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We too do not see issues with the normal quartz tubes on our RoboPreps and ANCA-SLs which use the Cr2O3, CuO and Ag wool combination. However, it is important to separate each packing with a 5 mm plug of glass wool. Especially at the join between the Cr203 and CuO - if the Cr203 is allowed to sit directly on the layer of CuO the quartz tube will start to break down at the join and leak.

The role of the silver at the bottom is to trap sulphur and halides. Carlo Erba used to always supply silvered cobaltous oxide for this purpose while Europa Scientific supplied CuO and silver wool as their standard. At the time (ca. 30 years ago) the choice came down to price (silver wool was cheaper) because they both worked as well as each other. It's also worth noting that the RoboPreps were developed first and foremost to be an integral part of a CF-IRMS system whereas the Carlo Erbas of the time (NA1500) were first and foremost stand alone elemental analysers. Hence there were subtle differences in their design including the quartzware and chemicals that they used.

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On 08/01/2016 11:36, Victor Evrard wrote:
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Dear Rolland,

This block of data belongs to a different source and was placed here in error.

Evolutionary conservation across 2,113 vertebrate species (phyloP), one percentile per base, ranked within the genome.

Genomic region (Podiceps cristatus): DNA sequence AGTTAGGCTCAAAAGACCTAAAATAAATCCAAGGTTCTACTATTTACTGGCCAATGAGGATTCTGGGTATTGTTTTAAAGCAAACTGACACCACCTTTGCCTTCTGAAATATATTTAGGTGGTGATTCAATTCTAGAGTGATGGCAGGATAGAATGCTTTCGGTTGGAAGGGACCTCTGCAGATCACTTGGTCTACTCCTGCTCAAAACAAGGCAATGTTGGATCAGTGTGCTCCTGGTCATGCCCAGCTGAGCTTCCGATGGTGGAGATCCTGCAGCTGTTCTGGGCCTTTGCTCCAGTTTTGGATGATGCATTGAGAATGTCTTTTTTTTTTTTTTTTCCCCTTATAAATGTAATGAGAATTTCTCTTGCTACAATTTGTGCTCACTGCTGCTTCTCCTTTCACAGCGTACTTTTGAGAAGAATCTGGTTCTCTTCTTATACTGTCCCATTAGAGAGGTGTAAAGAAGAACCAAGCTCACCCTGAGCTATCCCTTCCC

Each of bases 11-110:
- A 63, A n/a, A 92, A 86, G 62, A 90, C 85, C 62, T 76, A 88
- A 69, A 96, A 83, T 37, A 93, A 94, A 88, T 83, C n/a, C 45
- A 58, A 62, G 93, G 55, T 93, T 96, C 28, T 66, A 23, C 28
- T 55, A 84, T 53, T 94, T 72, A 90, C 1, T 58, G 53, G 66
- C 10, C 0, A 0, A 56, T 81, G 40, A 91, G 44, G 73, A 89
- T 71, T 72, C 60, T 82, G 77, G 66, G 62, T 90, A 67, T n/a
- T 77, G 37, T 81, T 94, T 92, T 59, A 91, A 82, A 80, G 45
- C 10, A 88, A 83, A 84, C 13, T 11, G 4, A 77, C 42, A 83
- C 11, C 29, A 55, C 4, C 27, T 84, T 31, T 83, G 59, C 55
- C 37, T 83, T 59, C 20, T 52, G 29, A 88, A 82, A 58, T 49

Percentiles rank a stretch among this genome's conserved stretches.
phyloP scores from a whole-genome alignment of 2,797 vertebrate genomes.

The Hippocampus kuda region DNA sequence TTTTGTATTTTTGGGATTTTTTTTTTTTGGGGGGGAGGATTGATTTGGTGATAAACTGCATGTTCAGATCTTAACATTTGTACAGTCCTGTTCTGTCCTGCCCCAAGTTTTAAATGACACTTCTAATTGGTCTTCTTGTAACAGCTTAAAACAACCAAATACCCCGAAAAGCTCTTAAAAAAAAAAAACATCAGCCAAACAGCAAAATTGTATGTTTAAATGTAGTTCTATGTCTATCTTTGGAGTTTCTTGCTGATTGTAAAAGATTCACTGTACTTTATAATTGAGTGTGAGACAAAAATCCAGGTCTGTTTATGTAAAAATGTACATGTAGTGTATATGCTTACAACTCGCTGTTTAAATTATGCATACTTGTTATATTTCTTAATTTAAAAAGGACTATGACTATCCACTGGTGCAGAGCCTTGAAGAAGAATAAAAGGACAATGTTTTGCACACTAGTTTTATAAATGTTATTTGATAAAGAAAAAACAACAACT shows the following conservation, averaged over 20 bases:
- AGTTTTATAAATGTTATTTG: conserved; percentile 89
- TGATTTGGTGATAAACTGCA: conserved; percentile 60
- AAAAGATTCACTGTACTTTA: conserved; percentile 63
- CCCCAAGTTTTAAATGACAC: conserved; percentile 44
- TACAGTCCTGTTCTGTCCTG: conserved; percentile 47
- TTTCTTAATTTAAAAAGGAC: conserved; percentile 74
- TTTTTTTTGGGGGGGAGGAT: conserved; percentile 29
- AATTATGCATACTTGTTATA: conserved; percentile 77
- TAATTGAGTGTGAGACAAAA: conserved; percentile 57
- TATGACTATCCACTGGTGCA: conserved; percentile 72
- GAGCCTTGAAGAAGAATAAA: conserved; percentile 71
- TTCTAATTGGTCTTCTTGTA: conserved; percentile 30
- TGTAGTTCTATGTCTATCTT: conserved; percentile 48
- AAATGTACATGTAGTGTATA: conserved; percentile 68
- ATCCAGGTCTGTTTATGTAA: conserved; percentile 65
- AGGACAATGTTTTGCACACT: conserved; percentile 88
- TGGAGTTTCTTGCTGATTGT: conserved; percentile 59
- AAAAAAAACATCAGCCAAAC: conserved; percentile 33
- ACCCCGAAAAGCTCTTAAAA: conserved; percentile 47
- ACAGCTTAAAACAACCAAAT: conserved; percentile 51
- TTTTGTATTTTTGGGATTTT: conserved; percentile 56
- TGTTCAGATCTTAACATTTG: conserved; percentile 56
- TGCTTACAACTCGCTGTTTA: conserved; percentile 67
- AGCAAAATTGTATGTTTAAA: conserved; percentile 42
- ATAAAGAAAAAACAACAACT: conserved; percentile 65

Yes I meant Cr2O3.
I'm not sure my question was clear as I didn't mean to substitute Cr2O3 for CuO, a question that was already the topic of another thread.
I meant what is the difference between using CuO + Ag wool or instead silvered cobaltous oxide at the bottom of the oxidation reactor (which by the way is below the hot spot)? I have never had any issue with the quartz reactor in the CuO and Ag wool zone before.
Are there good reasons to choose one over the other (cost, material hazard, quality of the analysis...)?

Thanks,
Victor

On Tue, 5 Jan 2016 at 12:52 Roland A. Werner <[log in to unmask]> wrote:
Dear Victor,

I think it`s Cr2O3 and not CrO3.
And Cr2O3 is not the (main) oxidant (own experience: definitely not at all a quantitative CO production at 1450 °C with carbon reduction technique). According to Pella and Colombo (1973; Mikrochimica Acta [Wien] 1973, 697-719) the silver in the cobaltous oxide fraction gives a "better mechanical resistance" at temperatures >750 °C. The silver is additionally effective in "retaining halogens (except fluorine) and sulphur oxides". The Cr2O3 can easily be used "up to  temperatures of 1800-1900 °C".
Many years ago we used a Roboprep system, similar to the Sercon system you described, with  a similar filling with a.o. CuO. Sometimes (often ?) we had problems with leakage at the point where CuO and quartz come in contact (possible reason --> building of an eutectic system  between <SiO2> and <CuO> ??) depending also on quartz quality and applied temperature (problems were solved by introducing a Ni sheet). CuO easily releases O2 at higher temperatures; I think already at temperatures > 800°C, which would reduce the life-time of the filling of the oxidation reactor and could lead to not constant oxidation conditions and a reduced life-time of the reduction tube.